Deepa Pawar’s own experience as a member of the tribe – Gadhiya Lohar, paved the way for her to make Anubhuti Trust which is a woman lead organization that works for the upliftment of the nomadic and denotified tribes of India.
Denotified Tribes (DNTs) are the tribes that were listed originally under the Criminal Tribes Act of 1871. Although the Criminal Tribes Act was repealed in 1949 and thus ‘de-notified’ these tribal communities, the Nomadic and Denotified (NT-DNT) tribes are still treated as criminals by the police and society alike.
For Deepa Pawar who is a member of the gadhiya lohar tribe, her experiences as a teenager were horrific. She was raised in Thane’s Badlapur city, and her father was an iron smith and wielded weapons and tools from iron. She notes in an interview with The Better India, “I remember that when I was working with my father if there was any case of violence or dispute in the area, authorities would question us. They’d ask, in the most insulting and disrespectful ways, if we were the ones who supplied the weapons. It would leave us humiliated in public.”
When Deepa’s father passed away when she was still a teenager, she chose to work in NGOs to sustain her studies. But working for other people made her realize how her own people are suffering. So she started the Anubhuti Trust – a women-led organization that works for the uplifting of NT-DNT tribes.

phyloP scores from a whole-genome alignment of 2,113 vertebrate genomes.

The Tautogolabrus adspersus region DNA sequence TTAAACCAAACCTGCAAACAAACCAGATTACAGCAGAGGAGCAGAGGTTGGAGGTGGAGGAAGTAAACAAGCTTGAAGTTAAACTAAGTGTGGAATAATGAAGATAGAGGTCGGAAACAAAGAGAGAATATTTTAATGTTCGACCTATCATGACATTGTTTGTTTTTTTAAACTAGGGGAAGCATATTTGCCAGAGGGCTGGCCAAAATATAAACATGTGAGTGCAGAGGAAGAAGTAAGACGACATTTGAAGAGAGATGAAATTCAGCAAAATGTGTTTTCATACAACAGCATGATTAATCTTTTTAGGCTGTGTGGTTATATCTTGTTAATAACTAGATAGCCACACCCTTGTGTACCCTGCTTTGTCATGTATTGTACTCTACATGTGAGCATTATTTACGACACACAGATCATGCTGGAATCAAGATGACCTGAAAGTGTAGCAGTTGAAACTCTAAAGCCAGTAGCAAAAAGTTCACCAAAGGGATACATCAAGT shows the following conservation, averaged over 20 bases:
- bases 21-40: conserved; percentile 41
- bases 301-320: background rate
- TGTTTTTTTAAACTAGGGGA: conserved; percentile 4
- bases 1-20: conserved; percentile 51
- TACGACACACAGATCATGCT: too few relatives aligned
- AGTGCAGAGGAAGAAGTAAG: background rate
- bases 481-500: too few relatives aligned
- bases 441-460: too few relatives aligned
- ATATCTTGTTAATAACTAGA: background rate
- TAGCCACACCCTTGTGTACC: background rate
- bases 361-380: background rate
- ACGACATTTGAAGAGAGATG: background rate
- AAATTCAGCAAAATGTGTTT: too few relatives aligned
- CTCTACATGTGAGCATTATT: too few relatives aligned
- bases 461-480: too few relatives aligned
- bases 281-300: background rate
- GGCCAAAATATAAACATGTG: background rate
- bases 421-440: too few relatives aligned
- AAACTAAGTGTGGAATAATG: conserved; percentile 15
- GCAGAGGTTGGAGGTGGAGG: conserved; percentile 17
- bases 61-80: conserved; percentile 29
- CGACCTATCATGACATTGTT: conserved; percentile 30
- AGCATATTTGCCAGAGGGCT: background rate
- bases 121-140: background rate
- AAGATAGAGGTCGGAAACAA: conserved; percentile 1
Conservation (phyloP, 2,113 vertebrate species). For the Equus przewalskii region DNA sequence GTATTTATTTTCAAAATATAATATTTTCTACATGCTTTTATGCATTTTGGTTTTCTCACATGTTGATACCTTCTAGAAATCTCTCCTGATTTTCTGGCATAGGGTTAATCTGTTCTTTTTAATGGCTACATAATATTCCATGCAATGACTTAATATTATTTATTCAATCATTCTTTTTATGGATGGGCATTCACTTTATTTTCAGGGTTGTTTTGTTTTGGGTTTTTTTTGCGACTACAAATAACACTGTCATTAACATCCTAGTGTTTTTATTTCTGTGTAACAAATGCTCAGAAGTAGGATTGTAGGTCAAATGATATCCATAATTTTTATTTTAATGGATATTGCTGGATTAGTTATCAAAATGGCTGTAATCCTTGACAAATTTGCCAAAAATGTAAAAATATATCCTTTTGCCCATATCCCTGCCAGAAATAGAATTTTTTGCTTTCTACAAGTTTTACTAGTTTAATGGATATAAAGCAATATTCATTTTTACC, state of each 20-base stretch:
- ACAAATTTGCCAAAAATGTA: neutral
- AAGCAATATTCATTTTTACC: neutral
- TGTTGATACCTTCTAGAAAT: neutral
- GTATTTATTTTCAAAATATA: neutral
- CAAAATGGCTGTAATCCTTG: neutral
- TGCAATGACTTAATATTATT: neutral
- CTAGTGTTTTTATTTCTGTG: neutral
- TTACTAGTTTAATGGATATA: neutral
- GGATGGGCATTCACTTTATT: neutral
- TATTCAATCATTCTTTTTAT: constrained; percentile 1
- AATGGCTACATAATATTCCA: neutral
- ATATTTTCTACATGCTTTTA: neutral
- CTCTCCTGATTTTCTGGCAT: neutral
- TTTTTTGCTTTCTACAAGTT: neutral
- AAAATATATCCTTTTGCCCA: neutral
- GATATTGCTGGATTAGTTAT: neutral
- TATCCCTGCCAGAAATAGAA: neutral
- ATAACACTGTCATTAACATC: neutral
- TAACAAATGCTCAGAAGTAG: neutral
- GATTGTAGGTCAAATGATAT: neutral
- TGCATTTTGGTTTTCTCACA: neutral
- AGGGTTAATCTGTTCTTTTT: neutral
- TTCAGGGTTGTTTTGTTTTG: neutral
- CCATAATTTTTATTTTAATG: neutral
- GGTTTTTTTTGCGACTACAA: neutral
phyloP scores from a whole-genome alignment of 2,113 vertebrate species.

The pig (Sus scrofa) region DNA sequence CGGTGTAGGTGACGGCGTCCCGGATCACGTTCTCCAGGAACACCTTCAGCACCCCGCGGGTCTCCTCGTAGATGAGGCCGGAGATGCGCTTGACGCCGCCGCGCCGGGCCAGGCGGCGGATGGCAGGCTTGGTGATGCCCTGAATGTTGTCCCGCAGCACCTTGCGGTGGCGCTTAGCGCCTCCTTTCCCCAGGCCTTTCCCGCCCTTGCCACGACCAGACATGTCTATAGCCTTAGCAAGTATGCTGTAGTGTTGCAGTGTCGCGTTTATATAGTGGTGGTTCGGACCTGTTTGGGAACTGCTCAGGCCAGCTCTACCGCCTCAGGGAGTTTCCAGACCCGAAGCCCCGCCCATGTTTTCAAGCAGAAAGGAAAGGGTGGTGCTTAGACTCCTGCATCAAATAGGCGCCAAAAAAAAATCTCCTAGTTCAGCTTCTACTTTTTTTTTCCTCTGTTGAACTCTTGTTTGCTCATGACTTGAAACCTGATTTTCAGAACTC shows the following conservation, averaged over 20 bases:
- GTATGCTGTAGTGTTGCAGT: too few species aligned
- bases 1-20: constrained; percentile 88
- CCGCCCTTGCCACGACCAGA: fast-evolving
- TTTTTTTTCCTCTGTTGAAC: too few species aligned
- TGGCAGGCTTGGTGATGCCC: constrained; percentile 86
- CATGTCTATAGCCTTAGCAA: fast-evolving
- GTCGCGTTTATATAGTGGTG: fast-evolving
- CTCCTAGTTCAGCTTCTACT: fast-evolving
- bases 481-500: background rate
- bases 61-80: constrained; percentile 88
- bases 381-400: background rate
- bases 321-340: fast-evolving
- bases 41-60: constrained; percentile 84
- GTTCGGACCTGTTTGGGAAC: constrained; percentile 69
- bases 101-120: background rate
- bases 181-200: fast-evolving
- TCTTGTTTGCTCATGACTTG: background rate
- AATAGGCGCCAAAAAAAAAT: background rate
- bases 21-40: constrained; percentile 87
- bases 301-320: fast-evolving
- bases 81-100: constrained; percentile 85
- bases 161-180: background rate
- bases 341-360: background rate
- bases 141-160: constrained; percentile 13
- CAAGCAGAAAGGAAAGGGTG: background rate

“Many denotified tribes continue to face the ‘taint of criminality’ — the police, courts, and society continue to view them as criminals.” Deepa Pawar says, “Narratives of genetic criminality have been replaced with narratives of economic need, group immorality, compulsive indiscipline, or addiction to narcotic substances. They are default suspects in cases of theft and dacoity — indiscriminate detention, arrest without warrant, recording of photographs and fingerprints for surveillance and custodial torture continue to be methods practised by state agencies against these communities.”
Launched in 2015, Anubhuti Trust, works for the upliftment of NT-DNT communities through areas of mental justice, leadership training, inclusion in sociopolitics, addressing sexual and reproductive health rights, and more. So far, they have worked across 15 Maharashtra districts to benefit thousands of community members with these programmes.
They educate youth by going directly to the colleges, and these youth then work for them and educate the NT-DNTs about their health, needs of water and sanitation etc. They also have a program named mental justice which provides the NT-DNTs with better mental health, by addressing their guilt of being in the criminalized community and providing mental health solutions in a language they can understand.
Deepa notes that things have not been easy for her since she is a woman. In her community, outspoken women are often looked down upon. Their character is questioned. However, Deepa thinks that it is because she is a woman that she is able to work so hard for the betterment of these communities. “Challenges are rife in the work we do, but being a woman provides me with the right lens to view our issues. The community I come from also drives me to work harder,” she says.
Presently, Anubhuti is working on strengthening its constitution literacy programme and involving more girls to encourage political participation.